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The Formation of AlF Molecules and Al Atoms in a C2H2/N2O Flame Studied by Absorption and Emission Spectrometry of Molecules and Atoms

[ Vol. 10 , Issue. 3 ]


Jorg Acker, Stefan Bucker and Volker Hoffmann   Pages 418 - 425 ( 8 )


The absorption of the diatomic molecule AlF in the C2H2/N2O flame at 227.66 nm reveals an interesting feature. The calibration curve of the AlF absorption plotted against a rising concentration of hydrofluoric acid in solutions of constant aluminum content consists of two subsequent linear sections of different slopes. The bend position is reproducibly found at a molar fluorine-to-aluminum ratio of 3, calculated from the composition of the studied solutions. To explain this behavior, the most prominent aluminum flame species Al, AlF, and AlO were recorded as a function of the burner gas composition and flame observation height, using a high-resolution continuum source flame absorption spectrometer. As a result, the two-sectioned calibration curve is explained by two different pathways of AlF molecule formation: At a molar fluorine-to-aluminum ratio of below 3, aluminum is transported into the flame by two parallel pathways. One is the common pathway in absence of fluorine via the reduction of oxidic and/or carbidic species by the flame gases. The second pathway comprises the formation of gaseous AlF3 and its decomposition into AlF molecules and, subsequently, Al atoms. The fractionation of AlF3 releases Al atoms much faster than through the reduction of the oxidic and/or carbidic species. At molar fluorine-to-aluminum ratios of above 3, all aluminum is introduced to the flame via gaseous AlF3. A further increase of the hydrofluoric acid concentration increases the fluorine atom concentration in the flame, so that the AlF formation is determined by the recombination of aluminum and fluorine atoms.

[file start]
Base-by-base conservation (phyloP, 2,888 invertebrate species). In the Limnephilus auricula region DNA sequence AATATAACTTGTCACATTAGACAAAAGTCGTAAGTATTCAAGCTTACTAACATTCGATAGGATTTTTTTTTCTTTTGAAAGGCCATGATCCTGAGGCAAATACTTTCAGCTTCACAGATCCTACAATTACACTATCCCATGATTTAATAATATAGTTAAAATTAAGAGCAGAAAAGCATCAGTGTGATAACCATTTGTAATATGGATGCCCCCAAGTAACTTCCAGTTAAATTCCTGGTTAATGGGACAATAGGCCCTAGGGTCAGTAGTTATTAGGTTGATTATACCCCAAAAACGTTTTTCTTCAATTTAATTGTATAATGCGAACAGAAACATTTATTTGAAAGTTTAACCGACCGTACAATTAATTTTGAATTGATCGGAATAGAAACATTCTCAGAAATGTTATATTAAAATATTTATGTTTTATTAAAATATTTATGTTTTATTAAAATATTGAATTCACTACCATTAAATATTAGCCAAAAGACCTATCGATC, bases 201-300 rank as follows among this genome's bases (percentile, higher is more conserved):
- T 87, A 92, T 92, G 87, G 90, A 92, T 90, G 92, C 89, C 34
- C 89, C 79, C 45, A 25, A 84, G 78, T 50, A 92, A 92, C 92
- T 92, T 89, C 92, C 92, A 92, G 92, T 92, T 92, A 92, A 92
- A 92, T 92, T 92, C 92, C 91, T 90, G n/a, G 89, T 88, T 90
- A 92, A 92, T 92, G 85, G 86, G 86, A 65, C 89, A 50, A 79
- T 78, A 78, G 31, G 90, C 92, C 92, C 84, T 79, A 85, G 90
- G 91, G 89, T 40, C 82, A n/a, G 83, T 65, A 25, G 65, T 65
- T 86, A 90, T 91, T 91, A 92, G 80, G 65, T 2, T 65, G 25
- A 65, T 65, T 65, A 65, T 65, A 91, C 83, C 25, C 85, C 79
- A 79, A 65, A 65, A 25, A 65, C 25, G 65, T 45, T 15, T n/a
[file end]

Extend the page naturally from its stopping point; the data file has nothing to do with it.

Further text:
AlF, AlF3, AlO, diatomic molecules, flame species, high-resolution continuum source absorption spectrometry, molecular absorption spectrometry (MAS), molecular emission spectrometry (MES).


Brandenburg University of Technology Cottbus-Senftenberg, Faculty 6: Natural Sciences, Department of Chemistry, Großenhainer Straße 57, D-01968 Senftenberg, Germany.

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